Thermal stability

For applications in organic electronic devices, good thermal stability is required. To assess the thermal stability of 1 and 2, thermogravimetric analysis (TGA) and differential scanning calorimetry (DSC) were conducted. Compound 1 has a high 5%-weight-loss temperature (T d5) of 271 °C and a sharp melting point (T m) of 199 °C, indicating excellent thermal stability (Fig. S40 and S41). This is impressive as boroles are typically very reactive species and some boroles are known to undergo isomerisation5a or dimerisation2e when heated at much lower temperatures. Compound 2 also has an excellent T d5 value of 262 °C (Fig. S42), almost as high as that of 1. In the DSC curve (Fig. S43), 2 displayed an exothermic process which occurred at ca. 140 °C before the melting of the sample at 190 °C, which may be related to a crystal–crystal phase transition or reactions within the sample. Importantly, both compounds can be sublimed under vacuum (160 °C at 3 mbar for 1, 100–110 °C at 100 mbar for 2), which make them suitable for vacuum deposition processes commonly used in device fabrication. Furthermore, the volatility, and therefore processability, of 1 and 2 can be inferred from their ability to pass through a 30 m GC column in a stream of helium carrier gas (Fig. S44 and S45).

Reactivity towards base

Although the FMes group is bulky, 1 and 2 are still Lewis acidic, e.g. they readily bind pyridine in solution to form an adduct that dissociates completely and cleanly upon addition of BF3·Et2O (Fig. S46 and S47). Reaction of an excess of NaOH (99.99% purity, dry) with 2 in THF resulted in a colour change to light yellow, and the major reaction product was readily isolated in 77% yield after column chromatography on neutral alumina. Multinuclear NMR spectroscopy and GC-MS clearly indicated the product (5) to be an isomer of 2 in which a nominal [1,3]-H migration and a concomitant CC double bond shift from endo to exo with respect to the borole ring have taken place, presumably via deprotonation at the allylic site (Scheme 3, Fig. S23–S26). The CF3 groups of the FMes moiety ortho to the boron atom are equivalent in the 19F NMR spectrum of 2 but they are inequivalent in 5, as the two sides of the BC4 plane are now different. Furthermore, in the 1H NMR spectrum of 5, the presence of a vinylic proton (6.31 ppm, 1H), an allylic proton (3.79 ppm, 1H), the inequivalence of the two phenyl rings, and the two inequivalent CH2 resonances (2H each, reduced in integration from 4H and 2H in 2) all support the structural assignment of 5 as the thermodynamically more stable s-trans-butadienylborane.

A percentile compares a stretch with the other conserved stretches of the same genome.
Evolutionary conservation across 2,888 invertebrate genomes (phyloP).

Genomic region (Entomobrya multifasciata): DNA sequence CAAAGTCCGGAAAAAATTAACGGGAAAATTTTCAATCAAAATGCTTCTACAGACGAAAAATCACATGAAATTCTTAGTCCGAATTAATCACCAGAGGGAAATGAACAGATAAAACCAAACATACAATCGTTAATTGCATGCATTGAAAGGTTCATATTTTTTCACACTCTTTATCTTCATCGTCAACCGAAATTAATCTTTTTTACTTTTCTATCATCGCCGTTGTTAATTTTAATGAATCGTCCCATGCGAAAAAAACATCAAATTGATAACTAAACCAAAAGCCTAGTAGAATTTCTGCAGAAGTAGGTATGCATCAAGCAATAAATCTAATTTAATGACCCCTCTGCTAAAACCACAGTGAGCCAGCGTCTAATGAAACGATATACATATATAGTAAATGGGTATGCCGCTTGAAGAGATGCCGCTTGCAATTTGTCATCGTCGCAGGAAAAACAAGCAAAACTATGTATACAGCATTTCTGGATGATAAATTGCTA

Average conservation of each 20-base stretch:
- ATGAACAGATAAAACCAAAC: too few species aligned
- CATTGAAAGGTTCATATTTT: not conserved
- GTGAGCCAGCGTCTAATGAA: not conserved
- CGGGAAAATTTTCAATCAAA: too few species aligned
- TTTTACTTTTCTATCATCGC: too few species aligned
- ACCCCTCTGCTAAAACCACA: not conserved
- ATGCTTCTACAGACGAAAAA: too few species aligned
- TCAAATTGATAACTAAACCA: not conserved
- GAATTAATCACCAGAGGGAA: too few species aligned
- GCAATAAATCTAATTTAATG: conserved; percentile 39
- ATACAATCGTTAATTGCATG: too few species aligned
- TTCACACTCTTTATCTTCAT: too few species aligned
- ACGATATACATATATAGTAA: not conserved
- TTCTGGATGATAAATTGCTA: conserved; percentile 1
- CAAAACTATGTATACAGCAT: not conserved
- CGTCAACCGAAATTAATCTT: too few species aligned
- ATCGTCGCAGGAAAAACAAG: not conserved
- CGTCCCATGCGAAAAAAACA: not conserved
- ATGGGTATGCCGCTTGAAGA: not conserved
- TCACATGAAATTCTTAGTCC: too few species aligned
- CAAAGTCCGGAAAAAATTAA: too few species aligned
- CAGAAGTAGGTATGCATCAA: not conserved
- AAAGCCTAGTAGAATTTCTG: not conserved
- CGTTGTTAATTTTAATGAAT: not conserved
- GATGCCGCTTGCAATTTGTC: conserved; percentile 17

Scheme 3
The isomerisation of 2 under strongly basic conditions to s-trans-butadienylborane 5.